THE CANADIAN PRESS -- MONTREAL - What salary would you expect to pay a force of internationally diverse workers who toil harmoniously -- without pension plans, paid overtime or the threat of union action -- to produce 87 per cent of North America's food supply?
How about... nothing?
Concordia University biologist Melanie McCavour is seeking greater recognition of the economic value of work done by bees and other crop-pollinating creatures.
She presented this issue to the North American Commission for Environmental Cooperation in the presence of the continent's three federal environment ministers last month in Montreal.
The issue is one of the conundrums currently before the commission as part of its ongoing mandate to monitor the environmental impact of the North American Free Trade Agreement.
"We want to not only protect pollinator diversity under NAFTA," said McCavour, "but we're also asking for a study to determine the exact dollar amount of these pollinators to our economy."
Current estimates of the value of global annual agricultural production provided by natural crop-pollinators are in the neighbourhood of $250 billion.
Assigning a tangible monetary value to the pollination service is the first step in establishing a protocol for protecting its workers. The logic goes that if people realize the labour value of bees, bats, birds, beetles, and butterflies, policy-makers will be likelier to develop better environmental and agricultural policies.
Any alternative to natural pollinators -- such as having untold numbers of human beings manually spread pollen with paintbrushes and Q-tips -- would be economically unfeasible, not to mention physically implausible.
With a decline in bee populations, McCavour called for major changes in pollination and agriculture practices.
The European honey bee has long been credited with bearing the bulk of the pollination burden, but there are actually more than 20,000 separate bee species which spread pollen, along with a host of other winged creatures.
Among the most effective are Africanized bees, which provide a 50 per cent higher produce yield than standard apiary honey bees. However, there are common fears about introducing the non-native species.
McCavour wants to challenge those fears.
"A lot of invasive species are pollinators," McCavour later explained in an interview.
If insects are considered contributors to an overall pollination service, she said losing a species is not necessarily a bad thing if the new species does the same, or a better, job.
Lessons learned from using a variety of pollinators can also be applied when sowing the crops themselves -- including the lesson that diversity is good.
Experimental agricultural plantations have revealed that farming an array of food crops side by side will result in a higher overall produce yield due to variations in the pollinators they will attract.
This is in direct opposition to the current practice of wide-scale orchard plantations, which may be contributing to the alarming decline of the honey bee population in North America.
California's almond growers occupy more than 800,000 acres and produce 80 per cent of the world's almond crops. These crops are pollinated entirely by commercial beekeepers who ferry the bees out to the orchards by the truckload.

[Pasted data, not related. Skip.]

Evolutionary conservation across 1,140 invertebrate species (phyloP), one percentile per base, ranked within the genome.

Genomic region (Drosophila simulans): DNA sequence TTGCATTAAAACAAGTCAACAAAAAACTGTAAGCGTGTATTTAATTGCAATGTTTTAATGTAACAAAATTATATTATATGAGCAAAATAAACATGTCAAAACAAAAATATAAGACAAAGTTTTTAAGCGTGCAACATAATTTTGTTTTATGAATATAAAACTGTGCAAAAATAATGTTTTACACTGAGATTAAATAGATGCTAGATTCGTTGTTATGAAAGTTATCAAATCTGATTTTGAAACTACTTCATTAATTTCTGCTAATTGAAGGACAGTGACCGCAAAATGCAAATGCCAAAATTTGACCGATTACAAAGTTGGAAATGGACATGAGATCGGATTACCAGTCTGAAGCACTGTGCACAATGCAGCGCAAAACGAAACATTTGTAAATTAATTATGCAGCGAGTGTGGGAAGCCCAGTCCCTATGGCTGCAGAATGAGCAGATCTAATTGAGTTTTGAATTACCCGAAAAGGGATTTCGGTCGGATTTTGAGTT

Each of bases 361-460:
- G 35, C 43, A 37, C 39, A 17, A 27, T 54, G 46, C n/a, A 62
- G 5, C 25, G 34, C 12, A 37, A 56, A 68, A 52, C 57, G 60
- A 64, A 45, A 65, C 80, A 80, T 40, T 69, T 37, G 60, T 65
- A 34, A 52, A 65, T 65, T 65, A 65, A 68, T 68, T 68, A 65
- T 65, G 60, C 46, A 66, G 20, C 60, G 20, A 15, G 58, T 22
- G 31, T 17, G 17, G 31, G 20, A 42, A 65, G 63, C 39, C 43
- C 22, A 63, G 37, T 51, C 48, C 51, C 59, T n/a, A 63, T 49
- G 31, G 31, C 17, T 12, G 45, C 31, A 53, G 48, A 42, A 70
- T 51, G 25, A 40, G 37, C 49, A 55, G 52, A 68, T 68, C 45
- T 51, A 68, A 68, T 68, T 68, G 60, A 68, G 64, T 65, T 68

"We are overworking the (honey) bees so badly," McCavour said in the interview. "They're out on the road from February until the fall."
Pollination of the almond crop in the California agricultural belt uses virtually every available commercially owned honey bee in the United States -- and McCavour says it's still not enough.
She suggests a simple solution: designating strips of land within the plantations to diversify the crops would attract wild pollinators to the area and reduce the honey bees' workload, she says.
Another roadblock to work out under NAFTA is the use of pesticides -- specifically neonicotinoids -- which are harmful to both bees and bats.
The Environmental Protection Agency had approved their use but the state of New York challenged the ruling and won, rendering pesticides containing the ingredient illegal in the United States. However, they can still be legally obtained in Mexico and Canada.
"It creates a lot of problems when you're trying to come up with a cohesive pollinator protection plan that applies to the three countries," said McCavour.
Though McCavour believes it's important to maintain overall high biological diversity, she doesn't believe we need to continually preserve the exact same species. "In fact it's impossible, under evolutionary terms."
"We also need to focus more on using ... wild pollinators," said McCavour, adding such a move would diminish some of the concern over colony collapse disorder.
"Overall high biodiversity is important so we shouldn't stress about where the diverse species originates, as long as it doesn't take over completely."
She said colony collapse is only a critical issue for farmers as long as they depend solely on one species for pollination -- suggesting that even the most productive company might benefit from a diversified workforce.
Carmen Marie Fabio, The Canadian Press